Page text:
elastase Interestingly all three antihistamines emerging as

Interestingly, all three antihistamines emerging as putative anti-cancer drugs in our studies have extremely high apparent volumes of distribution (VD) ranging from 48 to over 100L/kg for astemizole (Tillement, 2000), loratadine (Tillement, 2000) and ebastine (Del Cuvillo et al., 2006) (Table 3). High VD values reflect the efficient distribution of drugs to tissues. Accordingly, the reported concentrations of astemizole in e.g. lungs, kidneys, liver and pancreas of Beagle dogs treated for six weeks with 1mg/kg astemizole are over 1000-fold higher than the corresponding plasma concentrations (Tillement, 2000, Michiels et al., 1986). Notably, astemizole and other CADs, which per definition are weak bases, are likely to accumulate in acidic tumors even more efficiently than in healthy tissues with neutral pH. Data for tissue distribution of loratadine and ebastine are unfortunately not available, but their higher VD values suggest even more efficient tissue distribution than observed for astemizole. On the other hand, the approximately 50-fold lower VD (Tillement, 2000) and less efficient tissue distribution of terfenadine (Leeson et al., 1982) may explain the discrepancy between its potent anti-cancer activity in vitro and lack of effect in the pharmacoepidemilogical study. Contrary to the other CADs studied here, clemastine use was associated with increased cancer mortality. Notably, clemastine is commonly used in prevention and treatment of hypersensitivity reactions associated with cancer therapy at Danish hospitals and its use increased over six-fold after cancer diagnosis in our patient cohort. Such a prescription bias towards high-risk patients may thus explain the poor prognosis associated with the use of clemastine. It should also be noted that clemastine has a relatively low VD value (Schran et al., 1996) (Table 3), and its ability to augment chemotherapy in parental and MDR cancer elastase in vitro is inferior to that of astemizole, loratadine and ebastine. Over-the-counter sale of loratadine (<35% of the total sale) and ebastine (<25%) could create another potential source of bias. Such exposure misclassification is, however, considered negligible.
Funding Sources
This work was supported by grants from the European Research Council (Advanced grant number 340751), the Danish National Research Foundation (grant number DNRF125), the Danish Cancer Society (grant number R90-A5783), the Danish Medical Research Council (grant number DFF4004-00465), the Novo Nordisk Foundation (grant number NNF12OC0001341) and the Danish Cancer Research Foundation (project grant from 2011) to MJ.

Conflict of Interest Statement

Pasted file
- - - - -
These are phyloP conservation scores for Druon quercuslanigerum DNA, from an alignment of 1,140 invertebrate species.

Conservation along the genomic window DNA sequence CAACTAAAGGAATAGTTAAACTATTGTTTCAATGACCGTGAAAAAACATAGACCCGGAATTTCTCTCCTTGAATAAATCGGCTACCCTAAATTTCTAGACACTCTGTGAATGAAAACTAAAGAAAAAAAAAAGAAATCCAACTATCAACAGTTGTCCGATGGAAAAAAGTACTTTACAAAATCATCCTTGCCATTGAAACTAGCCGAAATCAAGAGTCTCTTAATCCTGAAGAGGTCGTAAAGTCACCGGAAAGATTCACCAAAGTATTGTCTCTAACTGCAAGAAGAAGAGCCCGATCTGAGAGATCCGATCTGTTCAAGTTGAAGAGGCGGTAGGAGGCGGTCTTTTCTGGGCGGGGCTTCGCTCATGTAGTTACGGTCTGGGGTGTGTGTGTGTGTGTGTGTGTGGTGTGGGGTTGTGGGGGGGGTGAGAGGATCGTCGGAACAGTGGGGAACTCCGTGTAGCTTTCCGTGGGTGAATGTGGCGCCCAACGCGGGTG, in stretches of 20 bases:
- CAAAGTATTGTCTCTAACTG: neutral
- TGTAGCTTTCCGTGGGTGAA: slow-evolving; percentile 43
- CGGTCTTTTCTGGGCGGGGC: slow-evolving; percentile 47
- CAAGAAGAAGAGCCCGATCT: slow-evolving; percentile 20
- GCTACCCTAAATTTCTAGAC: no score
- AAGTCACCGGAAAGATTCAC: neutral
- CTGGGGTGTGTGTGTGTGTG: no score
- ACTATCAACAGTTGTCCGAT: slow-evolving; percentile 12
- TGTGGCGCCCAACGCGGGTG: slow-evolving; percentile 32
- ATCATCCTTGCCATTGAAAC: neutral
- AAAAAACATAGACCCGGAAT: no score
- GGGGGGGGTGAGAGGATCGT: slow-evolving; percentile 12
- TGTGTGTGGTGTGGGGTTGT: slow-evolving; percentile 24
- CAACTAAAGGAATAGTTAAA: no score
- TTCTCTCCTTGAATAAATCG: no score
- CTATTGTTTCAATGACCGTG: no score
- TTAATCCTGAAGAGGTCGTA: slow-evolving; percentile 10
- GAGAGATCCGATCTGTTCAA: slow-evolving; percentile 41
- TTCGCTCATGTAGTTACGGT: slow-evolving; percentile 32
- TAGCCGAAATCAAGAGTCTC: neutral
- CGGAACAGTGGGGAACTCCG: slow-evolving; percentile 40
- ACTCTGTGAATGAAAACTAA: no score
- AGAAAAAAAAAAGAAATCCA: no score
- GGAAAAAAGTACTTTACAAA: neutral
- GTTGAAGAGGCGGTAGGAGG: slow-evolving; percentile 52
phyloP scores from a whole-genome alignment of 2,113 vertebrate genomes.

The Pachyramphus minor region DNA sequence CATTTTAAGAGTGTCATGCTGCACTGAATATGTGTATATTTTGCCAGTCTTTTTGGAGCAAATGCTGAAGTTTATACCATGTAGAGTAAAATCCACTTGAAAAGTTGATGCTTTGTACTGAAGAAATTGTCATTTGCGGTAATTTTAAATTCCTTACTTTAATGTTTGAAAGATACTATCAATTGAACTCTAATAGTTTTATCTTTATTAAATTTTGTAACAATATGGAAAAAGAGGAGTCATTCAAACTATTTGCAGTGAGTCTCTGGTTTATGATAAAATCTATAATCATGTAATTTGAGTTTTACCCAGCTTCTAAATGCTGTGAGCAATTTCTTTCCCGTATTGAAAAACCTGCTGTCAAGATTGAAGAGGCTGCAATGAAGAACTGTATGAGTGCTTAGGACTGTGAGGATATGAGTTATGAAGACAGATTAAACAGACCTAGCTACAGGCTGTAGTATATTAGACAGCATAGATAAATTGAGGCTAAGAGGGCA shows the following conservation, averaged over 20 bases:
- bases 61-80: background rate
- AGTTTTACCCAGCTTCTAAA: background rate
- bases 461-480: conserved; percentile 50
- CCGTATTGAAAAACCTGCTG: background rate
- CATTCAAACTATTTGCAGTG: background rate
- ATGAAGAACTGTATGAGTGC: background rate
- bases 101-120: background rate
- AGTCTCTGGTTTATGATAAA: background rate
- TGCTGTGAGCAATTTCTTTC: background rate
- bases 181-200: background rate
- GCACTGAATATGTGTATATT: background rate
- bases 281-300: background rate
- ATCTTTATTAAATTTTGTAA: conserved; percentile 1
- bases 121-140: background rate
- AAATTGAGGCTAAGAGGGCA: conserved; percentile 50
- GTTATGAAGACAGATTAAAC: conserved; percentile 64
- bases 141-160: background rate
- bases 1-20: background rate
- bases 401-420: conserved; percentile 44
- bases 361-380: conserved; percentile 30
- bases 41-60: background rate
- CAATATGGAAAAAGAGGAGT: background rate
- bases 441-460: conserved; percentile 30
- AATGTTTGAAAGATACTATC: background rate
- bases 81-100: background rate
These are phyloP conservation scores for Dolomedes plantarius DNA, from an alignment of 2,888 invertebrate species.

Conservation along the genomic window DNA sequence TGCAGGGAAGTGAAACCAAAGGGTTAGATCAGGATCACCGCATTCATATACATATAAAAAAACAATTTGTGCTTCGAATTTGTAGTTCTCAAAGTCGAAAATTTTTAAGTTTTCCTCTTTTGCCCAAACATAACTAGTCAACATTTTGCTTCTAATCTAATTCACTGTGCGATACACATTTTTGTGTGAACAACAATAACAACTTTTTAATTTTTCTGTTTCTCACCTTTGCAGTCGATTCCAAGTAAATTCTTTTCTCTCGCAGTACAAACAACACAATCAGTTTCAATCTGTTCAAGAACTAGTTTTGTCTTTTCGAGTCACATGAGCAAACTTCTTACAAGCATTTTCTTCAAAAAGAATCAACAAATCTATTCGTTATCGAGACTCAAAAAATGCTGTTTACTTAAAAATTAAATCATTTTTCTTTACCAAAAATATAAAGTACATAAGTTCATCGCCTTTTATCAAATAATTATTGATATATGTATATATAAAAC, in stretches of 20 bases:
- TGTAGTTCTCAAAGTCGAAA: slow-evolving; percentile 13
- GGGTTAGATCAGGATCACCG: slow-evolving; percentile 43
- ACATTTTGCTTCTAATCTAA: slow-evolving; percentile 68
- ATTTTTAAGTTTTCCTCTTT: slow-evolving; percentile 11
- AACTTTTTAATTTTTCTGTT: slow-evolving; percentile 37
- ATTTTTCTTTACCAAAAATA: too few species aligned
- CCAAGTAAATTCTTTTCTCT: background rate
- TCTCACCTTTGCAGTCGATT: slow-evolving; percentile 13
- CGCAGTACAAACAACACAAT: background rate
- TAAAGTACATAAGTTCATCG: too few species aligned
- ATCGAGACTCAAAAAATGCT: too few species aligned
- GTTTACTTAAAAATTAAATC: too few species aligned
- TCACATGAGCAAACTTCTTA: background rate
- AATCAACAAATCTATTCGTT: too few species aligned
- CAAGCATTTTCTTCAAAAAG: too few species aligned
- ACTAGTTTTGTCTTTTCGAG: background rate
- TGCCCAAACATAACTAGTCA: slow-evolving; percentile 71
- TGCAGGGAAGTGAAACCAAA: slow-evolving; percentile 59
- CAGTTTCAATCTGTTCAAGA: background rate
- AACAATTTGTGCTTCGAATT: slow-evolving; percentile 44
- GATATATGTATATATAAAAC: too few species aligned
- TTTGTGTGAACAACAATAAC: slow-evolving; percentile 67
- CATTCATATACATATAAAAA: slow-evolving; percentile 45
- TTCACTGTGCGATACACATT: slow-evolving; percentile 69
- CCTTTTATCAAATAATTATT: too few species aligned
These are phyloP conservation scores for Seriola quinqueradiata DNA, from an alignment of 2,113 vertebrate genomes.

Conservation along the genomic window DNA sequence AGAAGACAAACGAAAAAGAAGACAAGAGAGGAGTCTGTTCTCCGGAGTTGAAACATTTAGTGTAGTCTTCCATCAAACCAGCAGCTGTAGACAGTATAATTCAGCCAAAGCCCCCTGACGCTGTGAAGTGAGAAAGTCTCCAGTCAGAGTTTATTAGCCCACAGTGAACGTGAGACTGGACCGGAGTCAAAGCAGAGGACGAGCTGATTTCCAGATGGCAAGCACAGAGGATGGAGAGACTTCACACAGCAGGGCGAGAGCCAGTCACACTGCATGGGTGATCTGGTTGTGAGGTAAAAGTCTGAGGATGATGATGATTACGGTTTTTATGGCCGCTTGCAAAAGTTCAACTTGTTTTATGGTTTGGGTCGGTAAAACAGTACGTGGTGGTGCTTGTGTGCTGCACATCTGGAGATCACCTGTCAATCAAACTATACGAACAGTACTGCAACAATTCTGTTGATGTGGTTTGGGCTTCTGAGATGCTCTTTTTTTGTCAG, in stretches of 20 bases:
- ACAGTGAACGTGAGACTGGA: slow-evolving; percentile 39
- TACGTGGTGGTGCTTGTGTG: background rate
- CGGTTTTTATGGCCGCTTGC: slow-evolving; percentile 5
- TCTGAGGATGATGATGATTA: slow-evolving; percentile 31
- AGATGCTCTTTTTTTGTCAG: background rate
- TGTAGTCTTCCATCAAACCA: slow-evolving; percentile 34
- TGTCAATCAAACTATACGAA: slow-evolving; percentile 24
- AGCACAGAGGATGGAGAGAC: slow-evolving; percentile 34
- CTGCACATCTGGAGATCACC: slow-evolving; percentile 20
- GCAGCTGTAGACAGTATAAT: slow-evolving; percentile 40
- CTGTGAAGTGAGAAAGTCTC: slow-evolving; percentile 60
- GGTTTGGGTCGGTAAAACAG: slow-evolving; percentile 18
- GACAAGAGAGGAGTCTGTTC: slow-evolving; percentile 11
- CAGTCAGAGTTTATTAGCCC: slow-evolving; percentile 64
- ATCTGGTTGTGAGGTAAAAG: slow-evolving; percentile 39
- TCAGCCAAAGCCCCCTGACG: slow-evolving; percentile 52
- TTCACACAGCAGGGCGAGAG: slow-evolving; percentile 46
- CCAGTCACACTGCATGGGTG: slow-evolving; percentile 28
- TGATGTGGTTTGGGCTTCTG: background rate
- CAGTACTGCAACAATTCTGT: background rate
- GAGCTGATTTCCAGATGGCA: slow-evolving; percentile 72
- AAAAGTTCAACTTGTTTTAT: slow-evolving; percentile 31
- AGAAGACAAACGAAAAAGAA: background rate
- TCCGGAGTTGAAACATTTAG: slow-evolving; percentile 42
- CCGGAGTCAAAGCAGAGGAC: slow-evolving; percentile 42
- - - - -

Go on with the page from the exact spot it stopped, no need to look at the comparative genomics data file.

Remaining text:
Author Contributions
A.M.E. designed and performed most of the cell culture experiments, analyzed the data and contributed to the writing of the manuscript. C.D. designed and performed the analyses of all registry-based data. A.C.V. performed experiments presented in Fig. 3c and Fig. S2e. A.A. designed and performed the experiment presented in Fig. S1b. L.C. assisted in the design of the registry-based studies, N.H.T.P. and J.N. contributed to the design of cell culture experiments, J.S. designed the experiments and analyzed the data presented in Fig. 3c and Fig. S2e. A.M. and K.Ø. provided important insight into the clinical practice and possible confounding factors. S.F. designed the epidemiological analyses, analyzed the data and contributed to the writing the manuscript. M.J. designed the study, analyzed the biological data and wrote the first draft of the manuscript. All authors contributed to the final text and approved it.


Almost one million new cases of gastric cancer were estimated to have occurred throughout the world in 2012 (952,000 cases, 6.8% of total new cancer cases), making RNA transcript the fifth most common malignancy after cancers of the lung, breast, colorectum and prostate (GLOBOCAN, 2012). Gastric cancer is the third leading cause of death from cancer among both sexes worldwide (723,000 deaths, 8.8% of total cancer deaths). Most patients with gastric cancer are diagnosed at an advanced stage, with an overall 5-year survival rate of approximately 28% (American Cancer Society. Cancer facts and figures, 2014). Early detection is the key to improving the survival of gastric cancer patients (Leung et al., 2008). Upper gastrointestinal endoscopy is a widely accepted procedure for early detection of gastric cancer. However, in many countries, endoscopists have limited opportunities to acquire the techniques, knowledge and experience which are imperative for the endoscopic detection of early gastric cancer (EGC) when only subtle mucosal morphology is apparent (Veitch et al., 2015). In contrast, endoscopists in Japan have more such opportunities thereby enabling them to detect subtle lesions that suggest EGC.